If every feature to be worked on is placed properly relative to each other on this graph the result is an amazingly powerful communication tool. Suddenly everyone from the CEO to the developer implementing the feature can easily be on the exact same page. With an aligned purpose across the whole team, from executive to business to development to IT, more time is spent making a profit and less time debating about how to make a profit.
By: Dustin Bartlett
Day one at the Agile 2009 conference in Chicago has more or less wrapped up. Sessions did not start until late in the morning so it gave the Point2 crew a bit of time to go out for breakfast, and to figure out where each of us had to be.
My first session was Developing Agile Leaders and Teams: A Developmental & Transformational Path as presented by fellow Canuck Gilles Brouillette. He spoke about the psychological theory behind the evolution of leaders in our society. It was interesting to see how 90% of the population hits a leadership ceiling, while only 10% are able to break through it.
After lunch I had the pleasure of seeing Robert C. Martin speak about Craftsmanship in software development. This guy is a pro and it was nice to see that Point2 is already doing most of what he is preaching. An interesting moment was when he asked people to raise their hands based on how many unit tests their team had. Mine stayed up until the “over 4000” mark, and one guy kept his up stating they had 20,000. Martin thought that was awesome, then asked how long they took to run. The guy responded, “all day.”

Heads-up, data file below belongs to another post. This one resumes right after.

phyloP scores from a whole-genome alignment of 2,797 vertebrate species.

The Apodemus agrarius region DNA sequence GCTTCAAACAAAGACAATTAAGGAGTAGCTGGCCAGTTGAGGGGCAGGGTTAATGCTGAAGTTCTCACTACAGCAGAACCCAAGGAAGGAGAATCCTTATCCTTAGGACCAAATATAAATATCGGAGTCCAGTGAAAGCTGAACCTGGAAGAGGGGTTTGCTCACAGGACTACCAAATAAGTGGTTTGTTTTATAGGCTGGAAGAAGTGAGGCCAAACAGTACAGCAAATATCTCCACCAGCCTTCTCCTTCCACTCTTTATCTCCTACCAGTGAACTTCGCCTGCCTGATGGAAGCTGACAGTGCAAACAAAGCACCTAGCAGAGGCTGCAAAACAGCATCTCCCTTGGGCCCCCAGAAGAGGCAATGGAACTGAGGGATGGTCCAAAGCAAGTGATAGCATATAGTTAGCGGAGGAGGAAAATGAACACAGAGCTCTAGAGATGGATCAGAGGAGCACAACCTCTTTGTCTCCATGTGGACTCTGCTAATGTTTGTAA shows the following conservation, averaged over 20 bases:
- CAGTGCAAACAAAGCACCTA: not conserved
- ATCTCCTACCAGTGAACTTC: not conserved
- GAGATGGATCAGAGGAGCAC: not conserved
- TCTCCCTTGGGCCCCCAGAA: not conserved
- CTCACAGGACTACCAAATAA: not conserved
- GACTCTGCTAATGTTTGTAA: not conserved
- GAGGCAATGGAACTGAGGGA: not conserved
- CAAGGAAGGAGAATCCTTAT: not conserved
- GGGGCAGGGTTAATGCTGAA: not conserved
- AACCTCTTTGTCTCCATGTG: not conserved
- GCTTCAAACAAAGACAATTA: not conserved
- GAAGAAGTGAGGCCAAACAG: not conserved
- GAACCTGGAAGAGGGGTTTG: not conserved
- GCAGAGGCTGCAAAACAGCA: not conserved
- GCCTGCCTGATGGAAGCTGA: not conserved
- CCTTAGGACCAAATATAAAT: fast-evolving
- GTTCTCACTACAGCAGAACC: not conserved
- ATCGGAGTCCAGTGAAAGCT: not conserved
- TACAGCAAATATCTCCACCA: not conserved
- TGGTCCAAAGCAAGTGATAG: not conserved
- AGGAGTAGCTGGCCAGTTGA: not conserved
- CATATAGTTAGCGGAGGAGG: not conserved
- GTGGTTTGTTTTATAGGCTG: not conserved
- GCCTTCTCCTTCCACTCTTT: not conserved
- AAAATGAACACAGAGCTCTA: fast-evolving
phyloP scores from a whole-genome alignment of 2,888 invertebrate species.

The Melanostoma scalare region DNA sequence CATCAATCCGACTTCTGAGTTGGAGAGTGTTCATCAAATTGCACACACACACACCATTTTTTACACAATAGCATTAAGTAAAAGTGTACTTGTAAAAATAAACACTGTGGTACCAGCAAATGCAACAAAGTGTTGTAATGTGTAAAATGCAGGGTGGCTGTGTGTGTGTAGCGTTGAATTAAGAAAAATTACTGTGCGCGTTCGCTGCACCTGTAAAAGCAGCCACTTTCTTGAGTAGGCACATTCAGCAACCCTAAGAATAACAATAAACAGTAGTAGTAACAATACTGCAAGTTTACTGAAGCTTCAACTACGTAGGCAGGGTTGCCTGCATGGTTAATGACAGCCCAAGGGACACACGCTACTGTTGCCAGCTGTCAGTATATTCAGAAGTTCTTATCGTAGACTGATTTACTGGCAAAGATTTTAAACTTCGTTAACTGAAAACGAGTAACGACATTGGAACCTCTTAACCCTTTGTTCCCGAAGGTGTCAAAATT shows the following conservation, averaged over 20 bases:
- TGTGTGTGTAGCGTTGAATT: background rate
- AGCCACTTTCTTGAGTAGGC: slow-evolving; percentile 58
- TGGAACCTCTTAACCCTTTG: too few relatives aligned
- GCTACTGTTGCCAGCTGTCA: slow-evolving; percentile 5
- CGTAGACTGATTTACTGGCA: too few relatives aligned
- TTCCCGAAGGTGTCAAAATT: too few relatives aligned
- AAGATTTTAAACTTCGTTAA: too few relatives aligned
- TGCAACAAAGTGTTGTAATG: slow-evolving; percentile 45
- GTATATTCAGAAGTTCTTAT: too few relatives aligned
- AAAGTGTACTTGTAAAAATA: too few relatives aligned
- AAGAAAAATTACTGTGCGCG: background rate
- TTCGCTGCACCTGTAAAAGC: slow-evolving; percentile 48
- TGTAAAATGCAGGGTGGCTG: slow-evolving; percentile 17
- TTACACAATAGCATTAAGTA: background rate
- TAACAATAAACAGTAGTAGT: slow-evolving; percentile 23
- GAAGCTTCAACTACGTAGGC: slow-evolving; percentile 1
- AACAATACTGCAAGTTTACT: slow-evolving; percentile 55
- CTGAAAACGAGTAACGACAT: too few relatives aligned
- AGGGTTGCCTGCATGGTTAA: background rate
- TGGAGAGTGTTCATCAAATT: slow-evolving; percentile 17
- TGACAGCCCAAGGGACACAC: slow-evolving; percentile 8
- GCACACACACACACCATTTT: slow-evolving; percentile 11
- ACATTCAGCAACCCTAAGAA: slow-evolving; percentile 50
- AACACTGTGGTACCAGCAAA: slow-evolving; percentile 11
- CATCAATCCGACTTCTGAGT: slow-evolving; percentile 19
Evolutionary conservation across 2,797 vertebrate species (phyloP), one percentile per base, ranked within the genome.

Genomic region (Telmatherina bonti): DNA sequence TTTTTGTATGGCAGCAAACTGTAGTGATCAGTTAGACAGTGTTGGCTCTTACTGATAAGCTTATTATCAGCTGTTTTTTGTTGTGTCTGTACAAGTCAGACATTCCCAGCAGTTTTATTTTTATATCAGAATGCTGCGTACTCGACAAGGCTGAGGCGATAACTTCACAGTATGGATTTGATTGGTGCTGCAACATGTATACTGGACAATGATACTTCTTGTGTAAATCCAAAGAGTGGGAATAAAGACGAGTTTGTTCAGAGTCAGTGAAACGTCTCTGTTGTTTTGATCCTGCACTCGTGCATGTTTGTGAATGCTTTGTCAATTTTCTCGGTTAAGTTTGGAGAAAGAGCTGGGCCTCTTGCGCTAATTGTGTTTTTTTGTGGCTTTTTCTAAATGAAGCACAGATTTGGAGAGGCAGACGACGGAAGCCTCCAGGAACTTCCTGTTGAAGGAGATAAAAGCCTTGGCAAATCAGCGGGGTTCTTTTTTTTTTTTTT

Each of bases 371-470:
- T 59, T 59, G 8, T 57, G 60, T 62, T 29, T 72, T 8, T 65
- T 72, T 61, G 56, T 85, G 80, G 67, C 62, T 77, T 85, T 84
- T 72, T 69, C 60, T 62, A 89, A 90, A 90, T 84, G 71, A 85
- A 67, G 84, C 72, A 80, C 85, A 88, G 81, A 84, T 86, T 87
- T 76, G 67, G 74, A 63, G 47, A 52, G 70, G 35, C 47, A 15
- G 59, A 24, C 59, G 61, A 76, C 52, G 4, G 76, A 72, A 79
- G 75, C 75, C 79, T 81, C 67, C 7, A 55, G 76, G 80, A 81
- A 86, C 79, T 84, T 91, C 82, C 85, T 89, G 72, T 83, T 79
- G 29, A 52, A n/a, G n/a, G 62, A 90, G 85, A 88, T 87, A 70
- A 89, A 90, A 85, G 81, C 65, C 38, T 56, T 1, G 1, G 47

Giving and Receiving Effective Feedback by Elizabeth Keogh was acceptable, but I think Point2 is further ahead on some of the feedback work we’ve been practicing internally. I personally think that the feedback session proposal we made to Agile 2009 would have been stronger.
My final session for the day was 10 Temptations of an Agile Coach (new or experienced). Stevie Borne did a nice job of exposing many pitfalls that Agile leaders can succumb to, while providing many tips to help recover from, and avoid them.
The day wrapped up with an Ice Breaker event which included a few minor events, company booths, munchies, and “beverages”. I had the opportunity to speak to a few people in the crowd, and it was interesting to see people in different stages of Agile adoption. It was also pretty cool to be asked for advice on how they could make the transition easier, and what types of processes they should embrace. Seems like we’re doing the right things back at home.
At Point2 Technologies, we develop software following Agile principles. We are always interested in discovering, learning, and sharing new and better ways to embrace agile development practices. That is why we would like attend and possibly present at the upcoming Agile 2009 conference.
We have prepared a few presentation proposals which we have submitted to the conference’s official website:
*Please note that you do need to create an account or login to be able to view the links.
By: Jesse Webb